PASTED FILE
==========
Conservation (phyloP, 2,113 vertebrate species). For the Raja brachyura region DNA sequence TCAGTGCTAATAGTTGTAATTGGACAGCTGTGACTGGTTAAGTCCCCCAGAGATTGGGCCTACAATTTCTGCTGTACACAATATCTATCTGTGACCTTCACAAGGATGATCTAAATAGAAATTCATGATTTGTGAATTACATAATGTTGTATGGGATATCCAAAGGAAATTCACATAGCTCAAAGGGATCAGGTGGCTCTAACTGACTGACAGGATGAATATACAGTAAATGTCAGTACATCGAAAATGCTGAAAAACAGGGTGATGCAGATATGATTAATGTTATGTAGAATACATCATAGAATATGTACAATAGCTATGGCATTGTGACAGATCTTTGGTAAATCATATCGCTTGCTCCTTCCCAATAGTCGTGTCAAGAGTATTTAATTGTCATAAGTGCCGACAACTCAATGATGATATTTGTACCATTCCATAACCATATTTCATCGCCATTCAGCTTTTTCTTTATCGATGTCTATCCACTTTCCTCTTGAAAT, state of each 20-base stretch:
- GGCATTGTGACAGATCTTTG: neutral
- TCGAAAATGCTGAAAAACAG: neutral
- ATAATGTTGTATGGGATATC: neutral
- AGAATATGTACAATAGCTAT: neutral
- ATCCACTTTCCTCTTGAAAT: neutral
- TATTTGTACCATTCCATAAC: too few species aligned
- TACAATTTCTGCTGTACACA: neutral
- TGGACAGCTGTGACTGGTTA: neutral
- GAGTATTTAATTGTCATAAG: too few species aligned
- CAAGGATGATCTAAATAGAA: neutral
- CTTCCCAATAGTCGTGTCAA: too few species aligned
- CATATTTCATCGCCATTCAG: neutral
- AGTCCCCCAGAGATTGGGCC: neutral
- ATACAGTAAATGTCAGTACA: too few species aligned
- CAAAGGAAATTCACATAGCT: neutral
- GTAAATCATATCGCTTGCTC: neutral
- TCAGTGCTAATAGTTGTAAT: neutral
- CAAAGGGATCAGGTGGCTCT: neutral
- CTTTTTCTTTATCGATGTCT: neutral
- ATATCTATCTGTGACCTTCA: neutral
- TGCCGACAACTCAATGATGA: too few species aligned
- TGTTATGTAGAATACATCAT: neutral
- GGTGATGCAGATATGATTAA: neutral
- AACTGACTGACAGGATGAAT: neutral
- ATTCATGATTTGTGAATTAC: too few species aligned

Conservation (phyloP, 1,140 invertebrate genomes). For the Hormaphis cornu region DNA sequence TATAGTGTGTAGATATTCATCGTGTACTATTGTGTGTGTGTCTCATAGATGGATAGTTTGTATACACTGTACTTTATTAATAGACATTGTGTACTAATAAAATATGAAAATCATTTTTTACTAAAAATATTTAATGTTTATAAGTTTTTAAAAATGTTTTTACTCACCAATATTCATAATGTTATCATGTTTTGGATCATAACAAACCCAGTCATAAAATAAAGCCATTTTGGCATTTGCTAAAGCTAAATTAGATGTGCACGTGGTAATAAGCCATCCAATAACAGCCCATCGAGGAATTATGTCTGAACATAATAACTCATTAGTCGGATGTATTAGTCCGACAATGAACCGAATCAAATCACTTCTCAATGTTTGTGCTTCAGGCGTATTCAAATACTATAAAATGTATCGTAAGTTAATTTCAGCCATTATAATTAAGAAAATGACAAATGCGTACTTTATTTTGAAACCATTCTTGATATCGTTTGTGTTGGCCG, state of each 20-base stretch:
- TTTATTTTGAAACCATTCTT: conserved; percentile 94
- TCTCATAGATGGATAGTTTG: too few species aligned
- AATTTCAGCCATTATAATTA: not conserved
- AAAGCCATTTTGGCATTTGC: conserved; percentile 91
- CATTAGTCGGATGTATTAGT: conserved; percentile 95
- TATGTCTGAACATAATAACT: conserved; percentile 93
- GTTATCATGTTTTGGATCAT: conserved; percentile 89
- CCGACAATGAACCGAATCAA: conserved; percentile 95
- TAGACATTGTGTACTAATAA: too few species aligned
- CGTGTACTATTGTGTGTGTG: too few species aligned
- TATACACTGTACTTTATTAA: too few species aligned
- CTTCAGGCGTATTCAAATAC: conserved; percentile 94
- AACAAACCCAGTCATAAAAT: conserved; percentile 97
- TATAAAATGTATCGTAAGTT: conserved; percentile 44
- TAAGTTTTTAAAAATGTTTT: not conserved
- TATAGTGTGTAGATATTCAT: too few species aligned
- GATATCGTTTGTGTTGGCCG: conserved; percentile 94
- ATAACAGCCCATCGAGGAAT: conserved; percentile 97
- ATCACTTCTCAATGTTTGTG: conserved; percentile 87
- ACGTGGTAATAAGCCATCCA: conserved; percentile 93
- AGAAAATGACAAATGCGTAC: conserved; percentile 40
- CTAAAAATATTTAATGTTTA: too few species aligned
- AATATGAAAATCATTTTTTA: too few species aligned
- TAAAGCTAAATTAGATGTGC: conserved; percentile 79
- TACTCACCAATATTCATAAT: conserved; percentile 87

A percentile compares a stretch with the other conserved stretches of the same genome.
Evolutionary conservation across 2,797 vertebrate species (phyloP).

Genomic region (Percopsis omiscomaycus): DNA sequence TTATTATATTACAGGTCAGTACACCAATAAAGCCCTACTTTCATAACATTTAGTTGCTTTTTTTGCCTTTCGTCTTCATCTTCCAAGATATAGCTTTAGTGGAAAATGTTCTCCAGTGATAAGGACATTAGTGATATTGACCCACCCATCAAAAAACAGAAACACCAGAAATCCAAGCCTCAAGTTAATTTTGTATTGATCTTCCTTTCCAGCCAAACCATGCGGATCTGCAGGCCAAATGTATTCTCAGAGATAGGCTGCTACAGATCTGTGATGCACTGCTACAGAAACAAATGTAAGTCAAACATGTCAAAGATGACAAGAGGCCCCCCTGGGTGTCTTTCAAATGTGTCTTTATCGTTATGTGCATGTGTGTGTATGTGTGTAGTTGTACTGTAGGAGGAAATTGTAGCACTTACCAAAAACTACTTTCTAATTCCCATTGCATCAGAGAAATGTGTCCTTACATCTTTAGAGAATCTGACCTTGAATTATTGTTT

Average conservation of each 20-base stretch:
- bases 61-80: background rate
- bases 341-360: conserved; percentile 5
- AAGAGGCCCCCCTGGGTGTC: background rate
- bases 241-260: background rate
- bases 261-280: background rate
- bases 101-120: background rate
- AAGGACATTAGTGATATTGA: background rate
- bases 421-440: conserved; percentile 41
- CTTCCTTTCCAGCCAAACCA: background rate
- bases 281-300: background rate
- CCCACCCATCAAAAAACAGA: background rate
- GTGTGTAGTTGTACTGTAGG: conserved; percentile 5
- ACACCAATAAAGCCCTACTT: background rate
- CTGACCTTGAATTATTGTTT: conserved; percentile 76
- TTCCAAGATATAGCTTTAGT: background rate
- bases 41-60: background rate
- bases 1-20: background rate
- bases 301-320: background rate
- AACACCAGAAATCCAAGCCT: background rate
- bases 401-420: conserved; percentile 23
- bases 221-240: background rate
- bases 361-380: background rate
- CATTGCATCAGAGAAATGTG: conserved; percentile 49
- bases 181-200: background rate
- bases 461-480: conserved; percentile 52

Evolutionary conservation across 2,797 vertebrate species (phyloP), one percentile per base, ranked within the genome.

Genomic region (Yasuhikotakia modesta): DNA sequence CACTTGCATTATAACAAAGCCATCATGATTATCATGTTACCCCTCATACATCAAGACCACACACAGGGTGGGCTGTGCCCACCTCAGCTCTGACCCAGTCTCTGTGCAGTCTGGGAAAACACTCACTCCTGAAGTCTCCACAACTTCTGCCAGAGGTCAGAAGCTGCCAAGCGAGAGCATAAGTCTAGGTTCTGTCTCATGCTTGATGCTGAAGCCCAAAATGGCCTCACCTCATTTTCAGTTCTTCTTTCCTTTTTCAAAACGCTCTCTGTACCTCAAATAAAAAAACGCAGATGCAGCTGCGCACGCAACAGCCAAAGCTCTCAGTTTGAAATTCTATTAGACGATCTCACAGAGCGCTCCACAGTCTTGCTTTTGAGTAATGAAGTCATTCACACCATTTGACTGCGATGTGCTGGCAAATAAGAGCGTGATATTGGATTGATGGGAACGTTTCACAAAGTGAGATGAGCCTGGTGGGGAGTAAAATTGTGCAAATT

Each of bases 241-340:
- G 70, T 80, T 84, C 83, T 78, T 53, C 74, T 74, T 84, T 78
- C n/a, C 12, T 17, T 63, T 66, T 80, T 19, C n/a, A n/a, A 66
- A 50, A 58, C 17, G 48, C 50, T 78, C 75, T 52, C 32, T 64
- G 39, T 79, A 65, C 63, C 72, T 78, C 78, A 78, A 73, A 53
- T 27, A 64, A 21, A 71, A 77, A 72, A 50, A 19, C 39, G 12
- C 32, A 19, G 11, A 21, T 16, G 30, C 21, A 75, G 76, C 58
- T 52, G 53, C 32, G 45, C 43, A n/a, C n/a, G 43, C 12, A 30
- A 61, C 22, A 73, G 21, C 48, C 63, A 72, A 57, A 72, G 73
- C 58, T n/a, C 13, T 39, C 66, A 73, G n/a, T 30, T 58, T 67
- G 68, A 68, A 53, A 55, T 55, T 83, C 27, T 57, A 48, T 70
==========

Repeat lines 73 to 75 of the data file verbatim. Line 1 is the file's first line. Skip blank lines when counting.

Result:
- bases 1-20: background rate
- bases 301-320: background rate
- AACACCAGAAATCCAAGCCT: background rate